That aside, note that I referenced hiring, training, management and PROCESSES as well as performance based compensation plans as part of my suggested differentiators.  Any of these elements will protect the dealership from the loss of a sales consultant.

Managers that inspect what they expect in their sale and follow up processes including T.O. procedures to introduce customers to sales as well as service managers and other dealership personnel from the operator to the cashier will develop a support "team" that will survive the sales consultant.  Also, compensation plans that include a vested interest in the dealership ranging from annual employee retention programs, holiday bonuses and funded 401 K programs can induce a sales person to stay vs. walking away from their accrued investment at the dealership.

Personalized messages from the dealer and key managers sourced from a comprehensive data base with instant triggers to find and focus on "orphan owners" assigned to a sales consultant when one leaves is just one of many techniques that a well organized dealer can deploy to protect their interests.  I mention these in specific because I absolutely agree that the customer belongs to the dealer since he wrote the check to get them in and he paid the sales consultant based on specific performance and any attempts to "steal" the dealer's assets should be considered theft.

Philip, all that is great stuff. What you described is exactly what companies need to deploy to keep good employees.

Ok, but I want to shift gears, because let's assume that Dealerships and Dealer Groups have built these (we're a far way off, no doubt) What MARKETING programs can differentiate one dealership from another?

All things being equal (great people, great processes, etc.), what brand initiatives are the Great Differentiator?

I think that I agree for the most part with the other responses, however, I believe that it is the PEOPLE that make the biggest difference... Where my opinion goes astray of most people's thoughts on this is that i believe that the way people in your dealership impact customer loyalty is less related to who you hire and more determined by their training and how they are empowered to resolve customer concern issues... As well as reward their most loyal or whoever they determine to be ther "Best Customers". 

 

For 3 years I managed the CSI and Customer Loyalty initiatives at Courtesy Chevrolet in Phoenix and I learned at that time the importance of empowering the dealershi's staff to resolve customer concerns swiftly and without the need to get a "Manager's" approval.

Lisa, can you define "customer concerns?" I ask because I am interested to hear about proactive strategies to increase customer loyalty, not reactive tactics to resolve customer complaints. Thanks!

There needs to be something at the dealer level that the dealer offers to the buyer (or other customers) as an incentive/reward for doing business with that dealer.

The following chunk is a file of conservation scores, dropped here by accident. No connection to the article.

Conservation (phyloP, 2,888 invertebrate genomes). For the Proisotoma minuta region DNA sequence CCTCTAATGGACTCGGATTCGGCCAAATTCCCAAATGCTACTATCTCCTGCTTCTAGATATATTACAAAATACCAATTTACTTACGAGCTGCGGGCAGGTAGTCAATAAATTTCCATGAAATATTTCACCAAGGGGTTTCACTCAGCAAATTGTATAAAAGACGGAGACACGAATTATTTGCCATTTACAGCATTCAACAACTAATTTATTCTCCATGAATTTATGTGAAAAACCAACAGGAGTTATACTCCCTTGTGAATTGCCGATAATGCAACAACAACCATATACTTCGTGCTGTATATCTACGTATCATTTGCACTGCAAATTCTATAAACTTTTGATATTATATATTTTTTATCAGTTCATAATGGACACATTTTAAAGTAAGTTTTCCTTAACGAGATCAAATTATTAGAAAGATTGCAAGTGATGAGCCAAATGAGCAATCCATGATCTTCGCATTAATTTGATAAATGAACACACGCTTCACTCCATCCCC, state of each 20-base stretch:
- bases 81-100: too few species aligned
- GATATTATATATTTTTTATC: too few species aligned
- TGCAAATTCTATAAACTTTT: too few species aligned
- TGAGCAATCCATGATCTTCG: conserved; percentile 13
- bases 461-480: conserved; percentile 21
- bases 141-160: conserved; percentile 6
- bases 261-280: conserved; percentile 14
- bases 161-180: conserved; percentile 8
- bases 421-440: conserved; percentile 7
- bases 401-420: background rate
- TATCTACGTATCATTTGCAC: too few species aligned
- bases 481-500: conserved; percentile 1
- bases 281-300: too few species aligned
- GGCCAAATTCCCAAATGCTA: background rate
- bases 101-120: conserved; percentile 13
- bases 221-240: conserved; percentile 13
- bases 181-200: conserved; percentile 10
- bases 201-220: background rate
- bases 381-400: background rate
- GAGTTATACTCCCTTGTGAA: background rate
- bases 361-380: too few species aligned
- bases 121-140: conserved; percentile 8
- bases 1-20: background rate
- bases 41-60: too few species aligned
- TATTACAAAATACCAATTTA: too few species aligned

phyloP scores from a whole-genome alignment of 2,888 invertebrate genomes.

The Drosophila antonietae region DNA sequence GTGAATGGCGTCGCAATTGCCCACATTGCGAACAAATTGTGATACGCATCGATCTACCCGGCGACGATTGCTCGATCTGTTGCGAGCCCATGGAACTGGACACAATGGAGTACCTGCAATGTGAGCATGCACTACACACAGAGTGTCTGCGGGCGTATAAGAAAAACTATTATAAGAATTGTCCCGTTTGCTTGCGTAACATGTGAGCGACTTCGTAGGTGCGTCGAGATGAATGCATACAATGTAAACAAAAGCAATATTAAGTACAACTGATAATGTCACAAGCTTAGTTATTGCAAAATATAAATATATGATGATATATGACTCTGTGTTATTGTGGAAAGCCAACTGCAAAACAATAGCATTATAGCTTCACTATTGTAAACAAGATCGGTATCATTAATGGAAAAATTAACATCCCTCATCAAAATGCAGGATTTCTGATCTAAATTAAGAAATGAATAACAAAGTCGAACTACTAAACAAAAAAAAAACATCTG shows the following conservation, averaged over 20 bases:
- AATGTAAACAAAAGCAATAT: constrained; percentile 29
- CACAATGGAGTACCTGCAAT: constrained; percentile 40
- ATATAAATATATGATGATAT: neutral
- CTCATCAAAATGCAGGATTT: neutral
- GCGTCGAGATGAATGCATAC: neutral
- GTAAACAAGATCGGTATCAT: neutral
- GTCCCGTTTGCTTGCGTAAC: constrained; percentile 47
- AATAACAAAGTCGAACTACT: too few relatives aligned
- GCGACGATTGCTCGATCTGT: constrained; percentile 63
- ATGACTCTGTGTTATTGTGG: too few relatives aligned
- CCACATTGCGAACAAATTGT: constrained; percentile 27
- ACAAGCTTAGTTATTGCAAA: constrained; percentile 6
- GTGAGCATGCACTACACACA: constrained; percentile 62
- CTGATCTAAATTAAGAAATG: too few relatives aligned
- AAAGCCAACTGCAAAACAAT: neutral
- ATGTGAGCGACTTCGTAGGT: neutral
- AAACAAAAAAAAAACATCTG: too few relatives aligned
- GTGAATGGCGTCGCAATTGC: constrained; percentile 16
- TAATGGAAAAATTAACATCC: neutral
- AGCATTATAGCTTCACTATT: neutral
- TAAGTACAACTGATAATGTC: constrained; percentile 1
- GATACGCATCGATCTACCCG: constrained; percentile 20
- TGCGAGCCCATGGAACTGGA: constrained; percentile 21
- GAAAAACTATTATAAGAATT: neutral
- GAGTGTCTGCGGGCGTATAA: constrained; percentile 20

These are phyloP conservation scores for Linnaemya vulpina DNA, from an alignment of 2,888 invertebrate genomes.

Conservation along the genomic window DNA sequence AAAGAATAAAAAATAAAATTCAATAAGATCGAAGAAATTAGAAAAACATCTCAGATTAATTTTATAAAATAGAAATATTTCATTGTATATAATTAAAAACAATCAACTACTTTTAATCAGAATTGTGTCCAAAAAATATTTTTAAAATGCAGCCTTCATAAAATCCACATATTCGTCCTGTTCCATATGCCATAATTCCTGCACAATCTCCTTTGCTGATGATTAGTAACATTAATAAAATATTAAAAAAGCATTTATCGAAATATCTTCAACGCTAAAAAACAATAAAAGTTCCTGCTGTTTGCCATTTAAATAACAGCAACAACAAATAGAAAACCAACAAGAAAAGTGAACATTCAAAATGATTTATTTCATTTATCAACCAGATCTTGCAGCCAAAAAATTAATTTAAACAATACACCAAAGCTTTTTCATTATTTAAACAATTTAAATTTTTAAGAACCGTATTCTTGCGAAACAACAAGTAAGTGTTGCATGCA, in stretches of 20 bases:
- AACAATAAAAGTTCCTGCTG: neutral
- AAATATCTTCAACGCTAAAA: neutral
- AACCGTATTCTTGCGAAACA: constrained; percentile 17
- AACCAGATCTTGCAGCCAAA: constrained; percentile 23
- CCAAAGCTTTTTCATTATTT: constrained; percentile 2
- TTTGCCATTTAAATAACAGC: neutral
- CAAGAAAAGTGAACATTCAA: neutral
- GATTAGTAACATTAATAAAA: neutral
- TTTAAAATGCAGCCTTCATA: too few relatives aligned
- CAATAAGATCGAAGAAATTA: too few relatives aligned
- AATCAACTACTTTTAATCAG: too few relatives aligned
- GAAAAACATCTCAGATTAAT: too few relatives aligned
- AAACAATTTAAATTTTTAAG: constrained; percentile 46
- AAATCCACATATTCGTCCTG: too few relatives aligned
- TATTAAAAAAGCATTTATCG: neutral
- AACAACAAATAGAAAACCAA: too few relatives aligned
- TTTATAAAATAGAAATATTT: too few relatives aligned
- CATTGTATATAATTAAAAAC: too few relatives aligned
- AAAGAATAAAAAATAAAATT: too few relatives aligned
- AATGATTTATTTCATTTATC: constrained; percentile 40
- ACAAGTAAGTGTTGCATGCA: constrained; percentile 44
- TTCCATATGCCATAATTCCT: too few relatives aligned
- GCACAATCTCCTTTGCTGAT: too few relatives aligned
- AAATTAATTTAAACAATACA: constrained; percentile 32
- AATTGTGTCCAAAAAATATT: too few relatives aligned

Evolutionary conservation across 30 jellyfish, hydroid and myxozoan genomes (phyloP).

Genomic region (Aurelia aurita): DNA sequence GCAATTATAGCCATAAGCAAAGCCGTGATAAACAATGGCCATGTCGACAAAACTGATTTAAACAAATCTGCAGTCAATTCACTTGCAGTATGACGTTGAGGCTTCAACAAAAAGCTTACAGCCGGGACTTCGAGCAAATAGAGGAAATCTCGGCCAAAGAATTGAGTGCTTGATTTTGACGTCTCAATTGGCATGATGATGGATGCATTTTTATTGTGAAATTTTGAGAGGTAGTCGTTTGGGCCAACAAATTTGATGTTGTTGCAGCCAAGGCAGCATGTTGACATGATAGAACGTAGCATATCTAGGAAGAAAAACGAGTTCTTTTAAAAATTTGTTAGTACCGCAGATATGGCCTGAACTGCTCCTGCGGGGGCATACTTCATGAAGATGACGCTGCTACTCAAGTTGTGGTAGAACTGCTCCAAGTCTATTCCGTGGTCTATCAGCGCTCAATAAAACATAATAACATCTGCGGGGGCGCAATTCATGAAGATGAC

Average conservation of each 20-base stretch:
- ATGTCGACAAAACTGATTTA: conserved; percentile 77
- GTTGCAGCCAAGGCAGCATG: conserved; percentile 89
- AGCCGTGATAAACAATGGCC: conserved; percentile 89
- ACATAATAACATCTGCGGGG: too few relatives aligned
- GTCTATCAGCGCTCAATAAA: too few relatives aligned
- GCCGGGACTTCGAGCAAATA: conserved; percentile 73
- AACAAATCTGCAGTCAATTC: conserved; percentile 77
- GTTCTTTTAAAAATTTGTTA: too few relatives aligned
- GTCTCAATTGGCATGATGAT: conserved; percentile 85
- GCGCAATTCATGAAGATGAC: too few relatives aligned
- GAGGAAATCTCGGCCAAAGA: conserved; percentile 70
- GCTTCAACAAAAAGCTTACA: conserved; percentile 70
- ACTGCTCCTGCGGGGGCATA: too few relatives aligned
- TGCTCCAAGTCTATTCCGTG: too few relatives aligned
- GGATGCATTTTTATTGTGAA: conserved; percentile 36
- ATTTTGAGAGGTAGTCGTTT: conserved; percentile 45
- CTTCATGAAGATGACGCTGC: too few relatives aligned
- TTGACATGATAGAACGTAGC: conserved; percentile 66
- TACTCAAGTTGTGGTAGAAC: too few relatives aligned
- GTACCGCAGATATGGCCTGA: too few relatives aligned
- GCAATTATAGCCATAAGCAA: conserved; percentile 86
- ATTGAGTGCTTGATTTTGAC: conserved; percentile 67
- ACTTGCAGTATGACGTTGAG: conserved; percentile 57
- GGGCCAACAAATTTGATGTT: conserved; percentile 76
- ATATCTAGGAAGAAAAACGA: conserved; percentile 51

The offer needs to be delivered through a program where the program itself is designed to support customer loyalty through participation and further promoted through the various social media utilities. 

 

Further, the solution needs to be exclusive to the dealer or dealer group (in the case of a dealer with multiple brands).  It also needs to be something that is completely unique to the marketplace and something that is not easily replicated by other dealers in the same service area.

 

Finally, the solution needs to be something where the dealer can position themselves as serving the local community above and beyond their car buying needs.  Something that is once-in-a lifetime and benefits the car buyer, their family and the public at large.

 

A program like this, offers local and regional differentiation, creates positive word of mouth and goodwill and allows the dealer to leverage Social Media and other outreach programs very effectively.

 

And it should be fun for everyone involved! 

 

T.Marc Jones

T. Marc, that is a great summary!  Yes, it's about the people, yes it's about training them properly, and yes it's about the tools we give our people to help Differentiate the organization from it's competition.

 

I wrote a Blog several years back called "The Customer is Always Tight", which I discuss how dealers can differentiate themselves from their competition by embracing a customer's "tightness", and building a branded loyalty program that is not a easily replicated.

 

I really appreciate how concisely you explained this, T. Marc. I may have to quote you in my next eNewsletter!

 

I would like to hear what specific types of benefits anyone would recommend, or have seen, that differentiate a dealer from its competition, like free oil changes, car washes, discounts at area merchants, points toward future dealership purchased, etc.

 

Any thoughts?